Hatfield added that one advantage the industry has now over the past is pressure monitors in 14 Arbuckle wells in a broad area of the AOI for research. He said pressure has decreased in 12 and remained static in two.
“If there was an uptick in injection, if it was enough to cause an increase in Arbuckle pressure, which is posited as a trigger for seismicity, then we would see it and be able to act before we saw an increase in seismicity,” Hatfield said.
The drilling industry deals with saltwater that comes up with hydrocarbons out of the producing formation by injecting it back underground, the most cost-effective method for dealing with the fluids.
The widely used Arbuckle formation was targeted for disposal for its distance from groundwater sources and because its porous makeup allows for large injection volumes. However, it is hydraulically connected to the state’s “basement” layer of granite that is riddled with critically stressed faults from natural tectonic energy.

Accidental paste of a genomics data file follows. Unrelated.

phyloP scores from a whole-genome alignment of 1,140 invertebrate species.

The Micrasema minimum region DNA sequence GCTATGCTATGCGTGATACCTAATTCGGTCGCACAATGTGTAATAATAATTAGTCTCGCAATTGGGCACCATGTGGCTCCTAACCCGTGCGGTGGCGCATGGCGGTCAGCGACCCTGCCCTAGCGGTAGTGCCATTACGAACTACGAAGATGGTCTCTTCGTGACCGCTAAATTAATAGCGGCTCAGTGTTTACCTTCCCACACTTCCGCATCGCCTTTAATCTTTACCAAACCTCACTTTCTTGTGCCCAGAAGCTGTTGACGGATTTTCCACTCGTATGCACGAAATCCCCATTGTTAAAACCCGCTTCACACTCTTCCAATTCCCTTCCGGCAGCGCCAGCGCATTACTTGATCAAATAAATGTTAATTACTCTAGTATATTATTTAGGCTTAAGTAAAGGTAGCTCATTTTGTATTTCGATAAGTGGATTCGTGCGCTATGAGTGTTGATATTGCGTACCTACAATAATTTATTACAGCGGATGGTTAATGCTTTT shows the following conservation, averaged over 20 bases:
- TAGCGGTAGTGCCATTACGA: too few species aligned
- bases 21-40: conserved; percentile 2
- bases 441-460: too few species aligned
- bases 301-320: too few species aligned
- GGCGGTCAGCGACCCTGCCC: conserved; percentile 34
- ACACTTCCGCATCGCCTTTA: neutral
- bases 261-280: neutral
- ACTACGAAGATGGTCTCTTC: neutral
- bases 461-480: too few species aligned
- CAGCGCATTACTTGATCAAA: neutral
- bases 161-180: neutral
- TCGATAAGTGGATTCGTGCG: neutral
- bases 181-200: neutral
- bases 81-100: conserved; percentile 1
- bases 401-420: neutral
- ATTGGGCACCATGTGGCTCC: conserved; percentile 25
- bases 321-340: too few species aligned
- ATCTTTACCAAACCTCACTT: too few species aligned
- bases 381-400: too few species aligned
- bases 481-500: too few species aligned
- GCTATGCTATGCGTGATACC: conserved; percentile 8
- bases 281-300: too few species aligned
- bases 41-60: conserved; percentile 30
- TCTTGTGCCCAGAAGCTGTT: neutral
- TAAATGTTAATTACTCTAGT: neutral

While the earthquake rate has continued to drop off, along with the seismic risk, the potential for a damaging quake remains much higher than average. Oklahoma’s historic tectonic level is about two felt quakes a year.
Walter is a co-author of a study published in August in Science Advances, which noted there is no evidence to suggest the state will revert to pre-2009 seismicity levels by 2025.
The research analysis found a 37 percent to 80 percent probability of a 5.0-or-stronger earthquake in 2017. That probability range in 2025 is still elevated at 5 percent to 40 percent, with the possibility the model used may be underestimating the chance of future damaging earthquakes.